About a week ago, I was having a bout of perpetual dissatisfaction. Several days of being generally annoyed with everyone and everything around me. To the point where I didn’t even like myself. Yes, it was that deranged. And as I was praying for God to spare every poor soul in my life from actually having to deal with me in such a lovely state, I realized just how focused on my circumstances I had become and just how small the truth was in my heart.
It all began when I realized I had to mow the lawn before large rodents took up residence in our yard. My dislike for mowing usually causes me to conjure up dreams of moving to a loft in the city or at least buying a tiny house on a tiny lot and figuring out ways we could make a go of it as a family of five. I started out and just a few minutes into my daydream, the mower took a dive to the left. I looked down to see the front wheel lying in the grass, so I begrudgingly stopped, found all the parts, dug in the toolbox for a wrench and put the wheel back on. Two minutes later, the wheel fell off again. Unreal. In my infinite wisdom, I decided to continue mowing on 3 wheels. I figured if dogs can walk on 3 legs, I could mow on 3 wheels. That is literally what went through my head, which should cause you to stop reading anything else I have to say right here and now.
In the event you didn’t take my advice, I’ll let you know it doesn’t work that way. Especially down hill. Nevertheless, I put the wheel back on and started out once again, trying to ignore the bald spots I just created in our yard. I was almost finished when I neared the boulevard and saw something shoot out from the mower. I realized it was the wheel, this time rolling down the driveway, gaining speed and heading straight for the street. I took off after it, hoping to catch it before it hit the drain and was gone forever, all the while laughing about how ridiculous I must have looked and all the while angered that I had to deal with such nonsense. Oh, and blaming my husband for not, um, I don’t know, something, since he is a guy and apparently lawnmower wheels fall into the guy category when they’re broken. He was home by this point, fixed it for me, and graciously accepted my apology as he always does.
My pity party continued well into the next day. After dropping Zeke off at school, I headed down to Mayo Clinic for a second opinion, well actually, a fourth or fifth opinion by that point. My eardrum ruptured a few years ago due to an awful ear infection and I’ve been living with a hole in my head ever since. After three years of doctors appointments and conflicting advice, I heeded the nudging of others to go elsewhere yet again. As providence would have it, I had also recently noticed some pain in my throat and a large red spot in the back of my mouth. According to Doctor Google, I was dying of throat cancer (I’ve been dying on many occasions according to Dr. Google… I really should fire him.) and the PA I saw the week prior was equally concerned. So, I headed south and tried to prepare myself for the biopsy I was sure would come.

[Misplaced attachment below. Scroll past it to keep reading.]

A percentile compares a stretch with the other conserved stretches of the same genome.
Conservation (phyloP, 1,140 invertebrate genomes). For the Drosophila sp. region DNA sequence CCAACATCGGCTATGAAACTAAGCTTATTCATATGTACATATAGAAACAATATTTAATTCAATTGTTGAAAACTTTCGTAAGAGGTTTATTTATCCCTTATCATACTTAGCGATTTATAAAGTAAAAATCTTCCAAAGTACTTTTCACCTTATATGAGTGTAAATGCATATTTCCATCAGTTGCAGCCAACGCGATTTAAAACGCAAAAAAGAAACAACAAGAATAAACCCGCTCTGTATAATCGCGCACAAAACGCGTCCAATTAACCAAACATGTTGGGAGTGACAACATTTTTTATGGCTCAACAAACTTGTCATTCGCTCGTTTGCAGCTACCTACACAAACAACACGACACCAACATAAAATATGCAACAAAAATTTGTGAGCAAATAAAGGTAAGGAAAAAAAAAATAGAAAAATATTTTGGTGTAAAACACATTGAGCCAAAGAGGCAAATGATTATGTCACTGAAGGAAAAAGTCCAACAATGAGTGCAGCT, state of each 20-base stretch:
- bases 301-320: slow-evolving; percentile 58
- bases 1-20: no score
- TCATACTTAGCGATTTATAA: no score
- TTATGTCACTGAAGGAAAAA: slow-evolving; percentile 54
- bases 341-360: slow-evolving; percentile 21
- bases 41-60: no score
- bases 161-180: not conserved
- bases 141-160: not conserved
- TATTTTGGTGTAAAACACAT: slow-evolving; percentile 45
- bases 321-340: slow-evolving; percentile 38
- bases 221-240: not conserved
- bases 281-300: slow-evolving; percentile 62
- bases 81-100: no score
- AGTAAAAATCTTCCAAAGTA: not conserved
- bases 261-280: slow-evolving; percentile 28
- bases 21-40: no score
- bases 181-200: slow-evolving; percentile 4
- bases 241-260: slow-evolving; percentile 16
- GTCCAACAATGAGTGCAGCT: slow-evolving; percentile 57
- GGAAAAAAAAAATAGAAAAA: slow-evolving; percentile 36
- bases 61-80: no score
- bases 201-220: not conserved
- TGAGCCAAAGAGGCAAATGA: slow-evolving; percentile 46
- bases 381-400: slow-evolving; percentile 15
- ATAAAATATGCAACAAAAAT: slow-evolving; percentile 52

After several hours at Mayo, I had another diagnosis instead: Eagle Syndrome. Admittedly, I had to take a few minutes to get over the images of flying feathers and talons poking through my head. Apparently, my styloid process bones on both sides of my cranium have grown much longer than they should or do in normal people and are causing the pain and redness in my mouth. Of course, it’s rare and no one knows what causes it, but there you go. Weird things happen. Not only do I need my eardrum repaired, but at some point, I’ll need the bones in my head fixed too.
I drove home thankful for answers and annoyed that yet again, something in my life was broken. Something wasn’t working the way it was intended. Something wasn’t right. This continued through the weekend as I tried to work through some relationships with people I was expecting to act like Christians when they are in fact not, and came to a head on Sunday afternoon. As I was praying through much of what I was thinking and feeling over the past several days, asking God to reveal my sin in it all, I realized my greatest fault was not seeing just how far that sin reaches. Just how pervasive that sin is. And just how completely Christ has already dealt with it.
I was focused on things and God was, in his kindness, turning my heart to focus on Him. To focus on Jesus. God’s Word has already told me to expect everything that was happening in my life at that very moment. Not specifically, of course, but in principle. The past few days were spent wearing an unbiblical lens; one that skewed my thoughts into believing this world should be different. Expecting it to be perfected when in reality that will not happen until all hearts are changed and every knee bows. Expecting things to work the way they were intended to work. Expecting people to act like they should act. Skewed. And deadly, because all that faulty thinking only led to me being the one doing what I ought not to do. How ironic, yet how predictable.
God has made it clear that sin affects every aspect of our lives and when we realize that, we’ll stop looking at our circumstances and start looking at Him. Because Jesus really did die and his blood really does cover us. So, what does that mean? That means He is enough. He is the answer. He is the fix for all things broken. He really is. When we shift our perspective to His perspective, when we bow our knee to Him in obedience to His Word, when we rely solely on Him to rid us of the sin in our hearts, we are able to see that truth. The gospel really does change everything and I am one who so clearly needs to hear it every second of every day.